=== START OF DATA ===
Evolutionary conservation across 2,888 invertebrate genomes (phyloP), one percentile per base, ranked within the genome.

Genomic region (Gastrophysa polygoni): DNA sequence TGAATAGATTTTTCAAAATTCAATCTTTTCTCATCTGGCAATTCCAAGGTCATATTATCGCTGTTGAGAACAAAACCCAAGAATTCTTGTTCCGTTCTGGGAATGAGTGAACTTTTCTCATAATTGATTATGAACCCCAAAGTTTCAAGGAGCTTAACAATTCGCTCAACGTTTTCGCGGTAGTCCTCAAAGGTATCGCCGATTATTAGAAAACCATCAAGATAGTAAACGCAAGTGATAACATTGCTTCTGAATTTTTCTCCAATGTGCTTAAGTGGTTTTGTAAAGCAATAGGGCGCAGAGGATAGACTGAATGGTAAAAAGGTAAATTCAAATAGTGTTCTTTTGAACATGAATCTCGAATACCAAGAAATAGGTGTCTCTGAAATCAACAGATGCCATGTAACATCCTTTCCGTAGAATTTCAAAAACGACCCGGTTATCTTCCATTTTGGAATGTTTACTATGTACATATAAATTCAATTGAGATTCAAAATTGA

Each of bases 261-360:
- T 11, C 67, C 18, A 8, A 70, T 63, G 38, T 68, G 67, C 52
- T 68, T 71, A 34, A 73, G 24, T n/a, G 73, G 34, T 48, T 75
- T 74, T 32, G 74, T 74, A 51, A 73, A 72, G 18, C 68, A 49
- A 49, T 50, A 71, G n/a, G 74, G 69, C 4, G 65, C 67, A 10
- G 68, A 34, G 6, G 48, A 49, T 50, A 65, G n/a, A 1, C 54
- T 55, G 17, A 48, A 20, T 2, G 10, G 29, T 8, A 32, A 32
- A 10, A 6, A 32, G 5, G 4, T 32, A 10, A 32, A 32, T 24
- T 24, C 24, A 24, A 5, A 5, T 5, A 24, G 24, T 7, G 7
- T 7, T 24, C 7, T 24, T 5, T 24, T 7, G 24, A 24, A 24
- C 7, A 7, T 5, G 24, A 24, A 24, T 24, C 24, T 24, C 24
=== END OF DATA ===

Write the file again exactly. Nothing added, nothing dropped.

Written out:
Evolutionary conservation across 2,888 invertebrate genomes (phyloP), one percentile per base, ranked within the genome.

Genomic region (Gastrophysa polygoni): DNA sequence TGAATAGATTTTTCAAAATTCAATCTTTTCTCATCTGGCAATTCCAAGGTCATATTATCGCTGTTGAGAACAAAACCCAAGAATTCTTGTTCCGTTCTGGGAATGAGTGAACTTTTCTCATAATTGATTATGAACCCCAAAGTTTCAAGGAGCTTAACAATTCGCTCAACGTTTTCGCGGTAGTCCTCAAAGGTATCGCCGATTATTAGAAAACCATCAAGATAGTAAACGCAAGTGATAACATTGCTTCTGAATTTTTCTCCAATGTGCTTAAGTGGTTTTGTAAAGCAATAGGGCGCAGAGGATAGACTGAATGGTAAAAAGGTAAATTCAAATAGTGTTCTTTTGAACATGAATCTCGAATACCAAGAAATAGGTGTCTCTGAAATCAACAGATGCCATGTAACATCCTTTCCGTAGAATTTCAAAAACGACCCGGTTATCTTCCATTTTGGAATGTTTACTATGTACATATAAATTCAATTGAGATTCAAAATTGA

Each of bases 261-360:
- T 11, C 67, C 18, A 8, A 70, T 63, G 38, T 68, G 67, C 52
- T 68, T 71, A 34, A 73, G 24, T n/a, G 73, G 34, T 48, T 75
- T 74, T 32, G 74, T 74, A 51, A 73, A 72, G 18, C 68, A 49
- A 49, T 50, A 71, G n/a, G 74, G 69, C 4, G 65, C 67, A 10
- G 68, A 34, G 6, G 48, A 49, T 50, A 65, G n/a, A 1, C 54
- T 55, G 17, A 48, A 20, T 2, G 10, G 29, T 8, A 32, A 32
- A 10, A 6, A 32, G 5, G 4, T 32, A 10, A 32, A 32, T 24
- T 24, C 24, A 24, A 5, A 5, T 5, A 24, G 24, T 7, G 7
- T 7, T 24, C 7, T 24, T 5, T 24, T 7, G 24, A 24, A 24
- C 7, A 7, T 5, G 24, A 24, A 24, T 24, C 24, T 24, C 24